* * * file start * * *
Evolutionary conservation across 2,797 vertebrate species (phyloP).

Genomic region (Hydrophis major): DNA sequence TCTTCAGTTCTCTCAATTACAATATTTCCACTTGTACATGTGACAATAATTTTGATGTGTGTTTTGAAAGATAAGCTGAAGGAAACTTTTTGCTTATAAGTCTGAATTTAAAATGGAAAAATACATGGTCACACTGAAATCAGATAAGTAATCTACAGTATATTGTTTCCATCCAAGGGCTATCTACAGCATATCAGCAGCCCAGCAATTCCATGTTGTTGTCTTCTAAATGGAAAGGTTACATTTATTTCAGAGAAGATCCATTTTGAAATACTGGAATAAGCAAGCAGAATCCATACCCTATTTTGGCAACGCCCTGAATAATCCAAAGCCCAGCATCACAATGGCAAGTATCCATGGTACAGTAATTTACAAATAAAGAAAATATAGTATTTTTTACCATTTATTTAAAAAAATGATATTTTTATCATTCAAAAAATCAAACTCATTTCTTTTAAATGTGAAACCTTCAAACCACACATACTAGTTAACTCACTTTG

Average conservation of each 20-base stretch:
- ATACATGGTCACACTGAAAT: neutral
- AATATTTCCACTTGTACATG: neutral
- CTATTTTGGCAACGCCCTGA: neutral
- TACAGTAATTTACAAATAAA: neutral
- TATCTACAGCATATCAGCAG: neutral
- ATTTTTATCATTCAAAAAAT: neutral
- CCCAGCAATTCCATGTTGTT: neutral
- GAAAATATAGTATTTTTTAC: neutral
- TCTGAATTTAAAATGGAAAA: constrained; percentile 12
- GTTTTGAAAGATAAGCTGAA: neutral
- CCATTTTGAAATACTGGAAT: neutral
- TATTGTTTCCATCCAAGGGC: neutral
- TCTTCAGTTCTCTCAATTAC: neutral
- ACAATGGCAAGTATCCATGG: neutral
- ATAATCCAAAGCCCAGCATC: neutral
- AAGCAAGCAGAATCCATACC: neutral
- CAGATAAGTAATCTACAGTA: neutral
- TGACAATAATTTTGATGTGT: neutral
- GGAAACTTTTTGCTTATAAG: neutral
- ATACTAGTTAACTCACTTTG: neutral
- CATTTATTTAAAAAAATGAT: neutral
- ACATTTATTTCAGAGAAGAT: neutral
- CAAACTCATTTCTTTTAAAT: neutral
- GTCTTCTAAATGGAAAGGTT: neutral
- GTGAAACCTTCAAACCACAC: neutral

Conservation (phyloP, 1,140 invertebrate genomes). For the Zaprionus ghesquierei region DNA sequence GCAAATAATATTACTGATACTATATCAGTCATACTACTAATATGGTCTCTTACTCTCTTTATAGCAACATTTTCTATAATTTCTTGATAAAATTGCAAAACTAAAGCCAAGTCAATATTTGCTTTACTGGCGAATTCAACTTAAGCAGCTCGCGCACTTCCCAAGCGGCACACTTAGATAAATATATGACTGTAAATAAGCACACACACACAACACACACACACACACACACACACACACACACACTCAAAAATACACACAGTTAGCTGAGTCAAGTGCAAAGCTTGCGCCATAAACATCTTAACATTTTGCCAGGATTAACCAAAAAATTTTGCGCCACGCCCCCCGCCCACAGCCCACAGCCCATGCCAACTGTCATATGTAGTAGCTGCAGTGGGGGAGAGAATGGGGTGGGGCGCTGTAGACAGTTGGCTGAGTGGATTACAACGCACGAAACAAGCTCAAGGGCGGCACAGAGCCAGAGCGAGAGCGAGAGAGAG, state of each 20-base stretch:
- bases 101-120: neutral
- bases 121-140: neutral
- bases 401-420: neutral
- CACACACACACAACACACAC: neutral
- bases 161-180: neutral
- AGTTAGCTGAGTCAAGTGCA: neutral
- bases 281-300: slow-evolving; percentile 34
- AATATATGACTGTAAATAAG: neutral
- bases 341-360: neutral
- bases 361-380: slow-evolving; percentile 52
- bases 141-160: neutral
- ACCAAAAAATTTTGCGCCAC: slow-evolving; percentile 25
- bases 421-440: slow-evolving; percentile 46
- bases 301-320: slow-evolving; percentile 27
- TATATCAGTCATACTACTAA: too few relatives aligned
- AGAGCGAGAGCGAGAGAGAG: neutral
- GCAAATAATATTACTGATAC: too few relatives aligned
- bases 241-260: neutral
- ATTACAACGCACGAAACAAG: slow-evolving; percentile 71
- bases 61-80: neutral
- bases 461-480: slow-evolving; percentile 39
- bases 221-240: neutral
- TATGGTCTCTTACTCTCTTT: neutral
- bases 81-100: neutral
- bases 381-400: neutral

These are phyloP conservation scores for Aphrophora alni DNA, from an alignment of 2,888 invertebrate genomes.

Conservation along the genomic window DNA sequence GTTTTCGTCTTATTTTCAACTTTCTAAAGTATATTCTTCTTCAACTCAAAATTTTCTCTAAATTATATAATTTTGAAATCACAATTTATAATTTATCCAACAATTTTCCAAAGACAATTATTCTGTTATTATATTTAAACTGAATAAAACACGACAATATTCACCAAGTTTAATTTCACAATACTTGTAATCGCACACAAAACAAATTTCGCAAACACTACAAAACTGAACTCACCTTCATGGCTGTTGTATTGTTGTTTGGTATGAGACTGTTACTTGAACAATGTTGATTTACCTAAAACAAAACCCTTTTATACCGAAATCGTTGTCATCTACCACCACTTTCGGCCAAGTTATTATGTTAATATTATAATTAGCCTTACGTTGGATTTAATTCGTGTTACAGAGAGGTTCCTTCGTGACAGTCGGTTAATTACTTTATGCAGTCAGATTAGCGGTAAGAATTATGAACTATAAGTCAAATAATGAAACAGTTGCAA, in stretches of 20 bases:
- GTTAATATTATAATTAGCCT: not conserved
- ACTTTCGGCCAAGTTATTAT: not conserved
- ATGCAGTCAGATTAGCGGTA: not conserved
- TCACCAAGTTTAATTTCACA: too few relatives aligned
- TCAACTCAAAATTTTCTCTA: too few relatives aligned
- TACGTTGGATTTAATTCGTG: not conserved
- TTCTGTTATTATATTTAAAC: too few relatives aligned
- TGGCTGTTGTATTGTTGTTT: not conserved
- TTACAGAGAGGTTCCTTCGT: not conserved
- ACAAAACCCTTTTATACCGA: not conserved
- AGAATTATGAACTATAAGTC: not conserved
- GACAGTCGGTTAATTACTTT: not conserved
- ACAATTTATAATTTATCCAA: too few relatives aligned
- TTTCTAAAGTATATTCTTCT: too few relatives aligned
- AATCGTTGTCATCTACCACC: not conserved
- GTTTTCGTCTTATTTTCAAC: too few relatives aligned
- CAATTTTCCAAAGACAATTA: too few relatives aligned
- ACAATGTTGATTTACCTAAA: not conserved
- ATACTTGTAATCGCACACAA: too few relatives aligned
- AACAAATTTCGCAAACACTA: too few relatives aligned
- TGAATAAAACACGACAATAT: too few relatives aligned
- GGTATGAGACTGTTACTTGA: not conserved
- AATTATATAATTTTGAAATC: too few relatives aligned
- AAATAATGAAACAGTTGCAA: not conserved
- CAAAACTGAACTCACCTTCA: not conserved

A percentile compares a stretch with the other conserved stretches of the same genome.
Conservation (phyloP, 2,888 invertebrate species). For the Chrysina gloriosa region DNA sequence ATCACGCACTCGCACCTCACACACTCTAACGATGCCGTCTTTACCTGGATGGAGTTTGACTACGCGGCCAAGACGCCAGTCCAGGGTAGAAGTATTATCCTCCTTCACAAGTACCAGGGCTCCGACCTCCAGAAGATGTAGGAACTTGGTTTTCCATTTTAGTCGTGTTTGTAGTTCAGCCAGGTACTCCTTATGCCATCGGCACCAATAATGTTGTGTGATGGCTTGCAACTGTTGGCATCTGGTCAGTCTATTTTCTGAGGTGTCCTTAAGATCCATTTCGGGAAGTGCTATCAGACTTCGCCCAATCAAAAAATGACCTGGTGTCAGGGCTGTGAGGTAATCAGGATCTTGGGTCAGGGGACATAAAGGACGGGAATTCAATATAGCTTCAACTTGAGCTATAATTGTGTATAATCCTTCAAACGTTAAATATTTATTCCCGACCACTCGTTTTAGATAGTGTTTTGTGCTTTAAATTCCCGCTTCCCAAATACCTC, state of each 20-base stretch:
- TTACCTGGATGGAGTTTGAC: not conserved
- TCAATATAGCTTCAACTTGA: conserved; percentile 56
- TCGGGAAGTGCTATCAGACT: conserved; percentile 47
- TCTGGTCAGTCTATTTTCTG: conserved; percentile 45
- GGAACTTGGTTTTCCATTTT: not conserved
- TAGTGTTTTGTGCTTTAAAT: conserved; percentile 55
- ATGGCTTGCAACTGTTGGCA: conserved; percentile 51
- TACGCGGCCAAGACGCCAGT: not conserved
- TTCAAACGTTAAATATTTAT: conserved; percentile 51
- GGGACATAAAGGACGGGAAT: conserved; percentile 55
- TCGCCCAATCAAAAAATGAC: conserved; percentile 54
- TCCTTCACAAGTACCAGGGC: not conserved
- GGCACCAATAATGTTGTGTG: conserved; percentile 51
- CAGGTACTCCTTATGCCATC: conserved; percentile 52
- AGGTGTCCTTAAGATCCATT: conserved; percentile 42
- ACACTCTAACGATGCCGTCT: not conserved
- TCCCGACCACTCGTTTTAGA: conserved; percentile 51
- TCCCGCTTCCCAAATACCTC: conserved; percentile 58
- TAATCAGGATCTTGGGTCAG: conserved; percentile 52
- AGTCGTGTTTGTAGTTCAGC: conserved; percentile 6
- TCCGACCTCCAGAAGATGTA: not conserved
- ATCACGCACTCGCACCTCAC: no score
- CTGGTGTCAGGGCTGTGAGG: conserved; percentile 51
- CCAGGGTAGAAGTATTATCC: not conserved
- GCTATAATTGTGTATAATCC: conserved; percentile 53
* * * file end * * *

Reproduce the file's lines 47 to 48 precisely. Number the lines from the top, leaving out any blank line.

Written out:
- bases 241-260: neutral
- ATTACAACGCACGAAACAAG: slow-evolving; percentile 71